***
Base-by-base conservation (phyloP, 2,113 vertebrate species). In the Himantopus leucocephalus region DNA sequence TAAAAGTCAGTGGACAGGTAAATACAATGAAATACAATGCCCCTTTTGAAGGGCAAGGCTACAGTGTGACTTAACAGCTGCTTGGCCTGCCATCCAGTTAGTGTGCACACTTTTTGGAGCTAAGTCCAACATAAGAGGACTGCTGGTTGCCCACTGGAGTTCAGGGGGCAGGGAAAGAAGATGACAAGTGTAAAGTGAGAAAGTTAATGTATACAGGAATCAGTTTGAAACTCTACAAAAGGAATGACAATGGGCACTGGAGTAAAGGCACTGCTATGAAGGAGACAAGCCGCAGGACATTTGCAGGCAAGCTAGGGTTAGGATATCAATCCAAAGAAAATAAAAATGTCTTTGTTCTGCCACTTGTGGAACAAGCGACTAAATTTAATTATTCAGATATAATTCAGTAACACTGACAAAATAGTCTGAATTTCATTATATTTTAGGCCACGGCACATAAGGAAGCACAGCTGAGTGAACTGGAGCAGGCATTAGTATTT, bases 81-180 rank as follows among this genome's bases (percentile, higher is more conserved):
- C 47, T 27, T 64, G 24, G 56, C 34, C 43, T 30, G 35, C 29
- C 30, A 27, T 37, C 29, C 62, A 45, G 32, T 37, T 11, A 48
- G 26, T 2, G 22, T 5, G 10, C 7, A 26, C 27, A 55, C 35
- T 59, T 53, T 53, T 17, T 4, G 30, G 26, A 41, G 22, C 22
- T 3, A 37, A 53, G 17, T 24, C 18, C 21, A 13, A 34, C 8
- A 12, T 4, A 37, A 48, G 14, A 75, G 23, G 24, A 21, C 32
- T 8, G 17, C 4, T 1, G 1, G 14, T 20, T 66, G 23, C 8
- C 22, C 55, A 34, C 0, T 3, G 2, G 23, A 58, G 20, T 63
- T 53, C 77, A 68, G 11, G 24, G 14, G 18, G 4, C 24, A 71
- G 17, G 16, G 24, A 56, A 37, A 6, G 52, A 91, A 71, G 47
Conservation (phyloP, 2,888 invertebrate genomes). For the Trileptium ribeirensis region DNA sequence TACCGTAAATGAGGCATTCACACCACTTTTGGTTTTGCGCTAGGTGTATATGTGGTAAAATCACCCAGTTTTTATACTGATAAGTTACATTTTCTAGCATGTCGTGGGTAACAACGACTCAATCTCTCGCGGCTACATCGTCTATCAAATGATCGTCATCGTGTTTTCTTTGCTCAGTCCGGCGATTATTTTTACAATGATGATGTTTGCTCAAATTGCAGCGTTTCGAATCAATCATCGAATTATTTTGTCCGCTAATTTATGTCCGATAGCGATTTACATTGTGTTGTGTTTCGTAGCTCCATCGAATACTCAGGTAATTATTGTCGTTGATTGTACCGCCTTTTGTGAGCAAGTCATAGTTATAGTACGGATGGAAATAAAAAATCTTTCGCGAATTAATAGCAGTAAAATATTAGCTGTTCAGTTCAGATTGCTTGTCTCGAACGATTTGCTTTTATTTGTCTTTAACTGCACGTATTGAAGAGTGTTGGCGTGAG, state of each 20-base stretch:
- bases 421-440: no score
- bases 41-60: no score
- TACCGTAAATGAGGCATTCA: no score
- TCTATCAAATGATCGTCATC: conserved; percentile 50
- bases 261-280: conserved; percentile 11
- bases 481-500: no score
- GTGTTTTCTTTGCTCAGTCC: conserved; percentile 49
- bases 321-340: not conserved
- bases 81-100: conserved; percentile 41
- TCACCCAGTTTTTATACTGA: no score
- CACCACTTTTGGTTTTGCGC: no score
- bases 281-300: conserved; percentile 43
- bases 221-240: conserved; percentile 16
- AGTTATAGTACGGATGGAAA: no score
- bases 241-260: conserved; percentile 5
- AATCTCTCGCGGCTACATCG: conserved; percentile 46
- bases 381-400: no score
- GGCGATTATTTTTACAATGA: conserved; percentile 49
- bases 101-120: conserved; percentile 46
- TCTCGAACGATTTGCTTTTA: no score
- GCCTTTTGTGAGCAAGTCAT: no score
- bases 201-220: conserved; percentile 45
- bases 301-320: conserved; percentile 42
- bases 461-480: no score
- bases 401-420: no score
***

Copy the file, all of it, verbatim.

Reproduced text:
Base-by-base conservation (phyloP, 2,113 vertebrate species). In the Himantopus leucocephalus region DNA sequence TAAAAGTCAGTGGACAGGTAAATACAATGAAATACAATGCCCCTTTTGAAGGGCAAGGCTACAGTGTGACTTAACAGCTGCTTGGCCTGCCATCCAGTTAGTGTGCACACTTTTTGGAGCTAAGTCCAACATAAGAGGACTGCTGGTTGCCCACTGGAGTTCAGGGGGCAGGGAAAGAAGATGACAAGTGTAAAGTGAGAAAGTTAATGTATACAGGAATCAGTTTGAAACTCTACAAAAGGAATGACAATGGGCACTGGAGTAAAGGCACTGCTATGAAGGAGACAAGCCGCAGGACATTTGCAGGCAAGCTAGGGTTAGGATATCAATCCAAAGAAAATAAAAATGTCTTTGTTCTGCCACTTGTGGAACAAGCGACTAAATTTAATTATTCAGATATAATTCAGTAACACTGACAAAATAGTCTGAATTTCATTATATTTTAGGCCACGGCACATAAGGAAGCACAGCTGAGTGAACTGGAGCAGGCATTAGTATTT, bases 81-180 rank as follows among this genome's bases (percentile, higher is more conserved):
- C 47, T 27, T 64, G 24, G 56, C 34, C 43, T 30, G 35, C 29
- C 30, A 27, T 37, C 29, C 62, A 45, G 32, T 37, T 11, A 48
- G 26, T 2, G 22, T 5, G 10, C 7, A 26, C 27, A 55, C 35
- T 59, T 53, T 53, T 17, T 4, G 30, G 26, A 41, G 22, C 22
- T 3, A 37, A 53, G 17, T 24, C 18, C 21, A 13, A 34, C 8
- A 12, T 4, A 37, A 48, G 14, A 75, G 23, G 24, A 21, C 32
- T 8, G 17, C 4, T 1, G 1, G 14, T 20, T 66, G 23, C 8
- C 22, C 55, A 34, C 0, T 3, G 2, G 23, A 58, G 20, T 63
- T 53, C 77, A 68, G 11, G 24, G 14, G 18, G 4, C 24, A 71
- G 17, G 16, G 24, A 56, A 37, A 6, G 52, A 91, A 71, G 47
Conservation (phyloP, 2,888 invertebrate genomes). For the Trileptium ribeirensis region DNA sequence TACCGTAAATGAGGCATTCACACCACTTTTGGTTTTGCGCTAGGTGTATATGTGGTAAAATCACCCAGTTTTTATACTGATAAGTTACATTTTCTAGCATGTCGTGGGTAACAACGACTCAATCTCTCGCGGCTACATCGTCTATCAAATGATCGTCATCGTGTTTTCTTTGCTCAGTCCGGCGATTATTTTTACAATGATGATGTTTGCTCAAATTGCAGCGTTTCGAATCAATCATCGAATTATTTTGTCCGCTAATTTATGTCCGATAGCGATTTACATTGTGTTGTGTTTCGTAGCTCCATCGAATACTCAGGTAATTATTGTCGTTGATTGTACCGCCTTTTGTGAGCAAGTCATAGTTATAGTACGGATGGAAATAAAAAATCTTTCGCGAATTAATAGCAGTAAAATATTAGCTGTTCAGTTCAGATTGCTTGTCTCGAACGATTTGCTTTTATTTGTCTTTAACTGCACGTATTGAAGAGTGTTGGCGTGAG, state of each 20-base stretch:
- bases 421-440: no score
- bases 41-60: no score
- TACCGTAAATGAGGCATTCA: no score
- TCTATCAAATGATCGTCATC: conserved; percentile 50
- bases 261-280: conserved; percentile 11
- bases 481-500: no score
- GTGTTTTCTTTGCTCAGTCC: conserved; percentile 49
- bases 321-340: not conserved
- bases 81-100: conserved; percentile 41
- TCACCCAGTTTTTATACTGA: no score
- CACCACTTTTGGTTTTGCGC: no score
- bases 281-300: conserved; percentile 43
- bases 221-240: conserved; percentile 16
- AGTTATAGTACGGATGGAAA: no score
- bases 241-260: conserved; percentile 5
- AATCTCTCGCGGCTACATCG: conserved; percentile 46
- bases 381-400: no score
- GGCGATTATTTTTACAATGA: conserved; percentile 49
- bases 101-120: conserved; percentile 46
- TCTCGAACGATTTGCTTTTA: no score
- GCCTTTTGTGAGCAAGTCAT: no score
- bases 201-220: conserved; percentile 45
- bases 301-320: conserved; percentile 42
- bases 461-480: no score
- bases 401-420: no score